One person is dead and 12 others hospitalized after suspected fentanyl overdoses in California that sickened two responding police officers, authorities said.
Of the 12 overdose victims, four remained in critical condition hours after authorities responded to a 911 call around 9 a.m. Pacific time on Saturday at a home in Chico, said Chico Police Chief Mike O’Brien.
“Certainly there’s potential for additional fatalities,” he said at a press conference. “I want to emphasize that.”
Chico Fire Chief Steven Standridge described it as “a mass casualty incident” that saw four fire engines and Butte County’s entire fleet of eight ambulances at the scene.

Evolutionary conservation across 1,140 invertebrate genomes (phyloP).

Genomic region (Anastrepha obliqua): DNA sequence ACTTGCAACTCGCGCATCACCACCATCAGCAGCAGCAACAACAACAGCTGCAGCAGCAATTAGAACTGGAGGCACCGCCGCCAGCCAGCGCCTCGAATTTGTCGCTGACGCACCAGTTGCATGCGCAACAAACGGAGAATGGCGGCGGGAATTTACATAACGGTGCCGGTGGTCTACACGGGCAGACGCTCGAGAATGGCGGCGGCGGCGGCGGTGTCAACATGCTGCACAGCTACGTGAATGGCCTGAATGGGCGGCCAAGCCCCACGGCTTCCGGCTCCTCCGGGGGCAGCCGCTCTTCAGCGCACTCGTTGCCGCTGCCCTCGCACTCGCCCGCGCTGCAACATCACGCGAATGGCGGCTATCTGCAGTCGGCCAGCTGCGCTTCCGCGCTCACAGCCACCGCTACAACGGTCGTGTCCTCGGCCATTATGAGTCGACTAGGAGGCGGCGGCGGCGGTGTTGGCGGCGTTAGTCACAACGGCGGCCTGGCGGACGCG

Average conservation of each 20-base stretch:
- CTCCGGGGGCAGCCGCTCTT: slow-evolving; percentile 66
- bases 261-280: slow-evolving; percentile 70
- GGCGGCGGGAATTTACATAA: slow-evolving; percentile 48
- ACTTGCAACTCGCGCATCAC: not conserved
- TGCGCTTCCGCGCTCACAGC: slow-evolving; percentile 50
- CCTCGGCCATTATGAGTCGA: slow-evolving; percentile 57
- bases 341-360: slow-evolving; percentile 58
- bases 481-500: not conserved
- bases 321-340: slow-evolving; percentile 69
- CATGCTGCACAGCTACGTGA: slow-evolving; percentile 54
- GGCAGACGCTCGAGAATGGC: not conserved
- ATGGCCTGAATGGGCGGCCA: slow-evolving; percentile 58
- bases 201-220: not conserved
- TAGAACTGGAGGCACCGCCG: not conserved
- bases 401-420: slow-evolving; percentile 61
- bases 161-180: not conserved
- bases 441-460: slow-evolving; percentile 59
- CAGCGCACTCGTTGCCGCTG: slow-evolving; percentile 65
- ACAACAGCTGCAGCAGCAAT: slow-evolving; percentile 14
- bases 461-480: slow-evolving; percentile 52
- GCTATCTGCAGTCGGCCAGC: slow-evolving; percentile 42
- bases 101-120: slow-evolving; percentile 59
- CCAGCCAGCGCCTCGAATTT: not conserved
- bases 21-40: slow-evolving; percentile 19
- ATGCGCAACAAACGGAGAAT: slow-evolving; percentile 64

Six doses of the opioid antidote naloxone were administered to the victims, who are believed to be friends 19 to 30 years old. Officers began carrying naloxone only last year, said O’Brien.
The exact type of drug taken by the victims is not yet clear. O’Brien said it’s believed to have been a form of fentanyl that was mixed with another unknown substance. He said they expect to have test results on the drug within a few days.
Fentanyl, a synthetic opioid pain reliever, is 50 to 100 times more potent than morphine. It has been blamed for a significant rise in overdose deaths across the country in recent years, according to the Centers for Disease Control and Prevention.
“These substances are extraordinarily dangerous, and it takes a very minute amount to cause lifesaving conditions,” O’Brien said.
The drug is so potent that two officers who responded to the home started to feel its effects and were transported to a hospital for examination, then released.